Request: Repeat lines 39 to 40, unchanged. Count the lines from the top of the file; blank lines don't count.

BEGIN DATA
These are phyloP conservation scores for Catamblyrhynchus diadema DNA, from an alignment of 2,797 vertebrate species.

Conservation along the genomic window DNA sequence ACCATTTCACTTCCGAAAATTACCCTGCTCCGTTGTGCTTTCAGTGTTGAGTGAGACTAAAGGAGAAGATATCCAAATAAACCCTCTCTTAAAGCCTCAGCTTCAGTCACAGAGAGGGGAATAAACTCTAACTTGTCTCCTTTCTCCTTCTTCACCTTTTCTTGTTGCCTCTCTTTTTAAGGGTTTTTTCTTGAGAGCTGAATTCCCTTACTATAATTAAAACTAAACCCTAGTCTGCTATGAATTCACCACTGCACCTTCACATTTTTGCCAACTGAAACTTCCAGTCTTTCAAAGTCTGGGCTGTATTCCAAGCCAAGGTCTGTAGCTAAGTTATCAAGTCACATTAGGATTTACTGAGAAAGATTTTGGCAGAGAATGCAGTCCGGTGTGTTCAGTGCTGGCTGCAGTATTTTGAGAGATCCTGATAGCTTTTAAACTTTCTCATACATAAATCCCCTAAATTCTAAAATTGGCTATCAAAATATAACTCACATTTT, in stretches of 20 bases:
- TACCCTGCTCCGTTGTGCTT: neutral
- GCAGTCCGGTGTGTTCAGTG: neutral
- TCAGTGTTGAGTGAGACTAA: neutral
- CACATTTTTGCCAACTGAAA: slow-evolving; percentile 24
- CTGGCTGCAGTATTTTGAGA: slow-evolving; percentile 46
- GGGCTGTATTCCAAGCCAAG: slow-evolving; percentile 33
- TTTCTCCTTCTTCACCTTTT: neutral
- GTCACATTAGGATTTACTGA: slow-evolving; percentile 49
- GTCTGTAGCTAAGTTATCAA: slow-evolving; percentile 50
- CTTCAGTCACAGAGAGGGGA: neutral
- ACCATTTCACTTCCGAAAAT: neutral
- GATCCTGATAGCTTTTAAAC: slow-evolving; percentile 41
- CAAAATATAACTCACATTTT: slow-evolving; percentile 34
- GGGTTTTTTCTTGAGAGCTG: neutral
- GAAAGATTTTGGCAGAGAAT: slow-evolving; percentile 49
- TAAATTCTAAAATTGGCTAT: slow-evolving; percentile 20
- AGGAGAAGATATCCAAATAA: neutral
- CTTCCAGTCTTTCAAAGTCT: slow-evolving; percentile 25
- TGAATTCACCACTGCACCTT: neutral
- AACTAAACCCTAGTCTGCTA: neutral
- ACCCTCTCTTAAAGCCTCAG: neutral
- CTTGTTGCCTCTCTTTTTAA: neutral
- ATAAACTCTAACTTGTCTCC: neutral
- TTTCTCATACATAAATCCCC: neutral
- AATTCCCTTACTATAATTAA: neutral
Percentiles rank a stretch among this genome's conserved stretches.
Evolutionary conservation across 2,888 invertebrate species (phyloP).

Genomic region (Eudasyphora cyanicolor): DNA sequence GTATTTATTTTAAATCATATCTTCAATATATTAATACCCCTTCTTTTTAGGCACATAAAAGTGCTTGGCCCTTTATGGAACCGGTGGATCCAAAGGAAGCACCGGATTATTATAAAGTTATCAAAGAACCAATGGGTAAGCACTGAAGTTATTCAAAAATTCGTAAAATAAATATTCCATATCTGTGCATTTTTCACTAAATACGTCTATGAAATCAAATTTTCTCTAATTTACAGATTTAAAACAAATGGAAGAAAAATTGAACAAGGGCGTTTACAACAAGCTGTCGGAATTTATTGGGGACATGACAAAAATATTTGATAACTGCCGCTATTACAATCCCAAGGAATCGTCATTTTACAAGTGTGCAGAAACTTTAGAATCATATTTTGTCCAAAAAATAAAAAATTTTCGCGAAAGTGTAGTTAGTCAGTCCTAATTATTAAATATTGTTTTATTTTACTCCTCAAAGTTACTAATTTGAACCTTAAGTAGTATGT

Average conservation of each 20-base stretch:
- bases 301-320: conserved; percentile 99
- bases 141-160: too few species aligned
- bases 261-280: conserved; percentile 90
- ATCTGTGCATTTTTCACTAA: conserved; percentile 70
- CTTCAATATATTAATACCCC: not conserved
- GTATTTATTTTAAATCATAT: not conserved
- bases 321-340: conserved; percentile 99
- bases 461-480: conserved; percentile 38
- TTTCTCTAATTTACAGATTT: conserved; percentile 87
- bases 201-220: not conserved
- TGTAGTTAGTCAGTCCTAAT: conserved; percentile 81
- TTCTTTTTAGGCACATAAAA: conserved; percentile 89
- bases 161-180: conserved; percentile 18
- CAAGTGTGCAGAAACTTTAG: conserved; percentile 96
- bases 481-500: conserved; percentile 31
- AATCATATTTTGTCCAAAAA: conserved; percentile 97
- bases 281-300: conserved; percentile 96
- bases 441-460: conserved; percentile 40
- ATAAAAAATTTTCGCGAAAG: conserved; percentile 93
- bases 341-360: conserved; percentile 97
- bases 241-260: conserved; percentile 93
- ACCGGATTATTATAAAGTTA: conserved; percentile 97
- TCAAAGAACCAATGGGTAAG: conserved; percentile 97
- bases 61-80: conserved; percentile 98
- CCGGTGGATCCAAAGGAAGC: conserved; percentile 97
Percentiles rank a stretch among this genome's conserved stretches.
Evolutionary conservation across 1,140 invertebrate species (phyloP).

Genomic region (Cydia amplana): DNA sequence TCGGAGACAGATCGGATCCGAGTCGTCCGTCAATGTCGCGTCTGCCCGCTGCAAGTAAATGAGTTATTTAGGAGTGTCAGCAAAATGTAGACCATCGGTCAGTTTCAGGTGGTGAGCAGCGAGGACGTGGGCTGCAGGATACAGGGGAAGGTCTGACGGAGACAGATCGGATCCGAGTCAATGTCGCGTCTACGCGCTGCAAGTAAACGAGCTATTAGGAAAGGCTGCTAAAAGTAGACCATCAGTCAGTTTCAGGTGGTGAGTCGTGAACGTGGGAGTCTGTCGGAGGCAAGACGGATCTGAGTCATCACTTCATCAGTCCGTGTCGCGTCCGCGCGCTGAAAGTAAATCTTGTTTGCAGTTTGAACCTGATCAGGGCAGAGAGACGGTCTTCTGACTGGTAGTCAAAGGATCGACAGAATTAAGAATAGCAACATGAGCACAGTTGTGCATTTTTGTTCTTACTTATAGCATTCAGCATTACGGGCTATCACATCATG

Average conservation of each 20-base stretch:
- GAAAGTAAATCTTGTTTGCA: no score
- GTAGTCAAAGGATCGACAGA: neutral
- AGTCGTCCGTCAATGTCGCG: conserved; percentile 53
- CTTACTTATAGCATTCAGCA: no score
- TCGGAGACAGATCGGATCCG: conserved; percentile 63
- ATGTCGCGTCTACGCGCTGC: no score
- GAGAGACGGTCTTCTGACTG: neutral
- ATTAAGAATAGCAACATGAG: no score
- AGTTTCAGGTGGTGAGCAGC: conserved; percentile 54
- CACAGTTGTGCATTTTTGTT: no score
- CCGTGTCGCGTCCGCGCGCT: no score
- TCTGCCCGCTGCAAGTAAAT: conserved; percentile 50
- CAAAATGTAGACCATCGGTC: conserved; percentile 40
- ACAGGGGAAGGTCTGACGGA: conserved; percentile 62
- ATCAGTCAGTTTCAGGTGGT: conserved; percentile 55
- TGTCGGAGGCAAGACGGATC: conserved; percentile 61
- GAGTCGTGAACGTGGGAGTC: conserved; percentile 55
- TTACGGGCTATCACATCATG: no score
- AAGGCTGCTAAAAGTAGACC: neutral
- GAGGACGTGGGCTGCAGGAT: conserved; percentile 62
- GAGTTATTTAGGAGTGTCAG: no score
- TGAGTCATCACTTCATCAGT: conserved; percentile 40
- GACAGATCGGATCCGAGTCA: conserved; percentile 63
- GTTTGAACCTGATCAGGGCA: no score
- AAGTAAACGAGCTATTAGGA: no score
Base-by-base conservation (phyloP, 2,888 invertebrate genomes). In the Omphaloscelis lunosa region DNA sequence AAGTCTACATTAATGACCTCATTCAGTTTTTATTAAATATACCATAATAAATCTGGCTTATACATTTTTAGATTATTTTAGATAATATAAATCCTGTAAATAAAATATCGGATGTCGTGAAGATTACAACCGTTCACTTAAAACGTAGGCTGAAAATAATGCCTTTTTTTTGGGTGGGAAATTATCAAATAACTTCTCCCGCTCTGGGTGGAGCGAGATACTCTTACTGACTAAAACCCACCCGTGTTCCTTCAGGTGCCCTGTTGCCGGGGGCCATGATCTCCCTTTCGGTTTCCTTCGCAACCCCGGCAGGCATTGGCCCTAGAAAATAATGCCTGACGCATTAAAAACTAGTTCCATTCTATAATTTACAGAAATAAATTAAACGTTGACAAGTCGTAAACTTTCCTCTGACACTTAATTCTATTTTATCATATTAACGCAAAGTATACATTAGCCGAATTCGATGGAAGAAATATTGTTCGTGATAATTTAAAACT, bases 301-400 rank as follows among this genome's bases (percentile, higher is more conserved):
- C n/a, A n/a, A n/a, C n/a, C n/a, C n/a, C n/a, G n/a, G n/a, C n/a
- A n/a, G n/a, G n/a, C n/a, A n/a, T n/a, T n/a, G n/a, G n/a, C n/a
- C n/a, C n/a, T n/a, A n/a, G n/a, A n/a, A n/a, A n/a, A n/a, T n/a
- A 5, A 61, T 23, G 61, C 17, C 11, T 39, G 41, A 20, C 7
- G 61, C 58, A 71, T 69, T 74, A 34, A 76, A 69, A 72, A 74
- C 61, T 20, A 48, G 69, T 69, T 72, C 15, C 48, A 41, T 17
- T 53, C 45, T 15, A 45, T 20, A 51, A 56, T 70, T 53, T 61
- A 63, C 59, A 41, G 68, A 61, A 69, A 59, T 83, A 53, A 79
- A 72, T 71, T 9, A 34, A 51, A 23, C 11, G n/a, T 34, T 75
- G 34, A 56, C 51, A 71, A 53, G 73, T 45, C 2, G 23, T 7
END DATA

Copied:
- bases 461-480: conserved; percentile 38
- TTTCTCTAATTTACAGATTT: conserved; percentile 87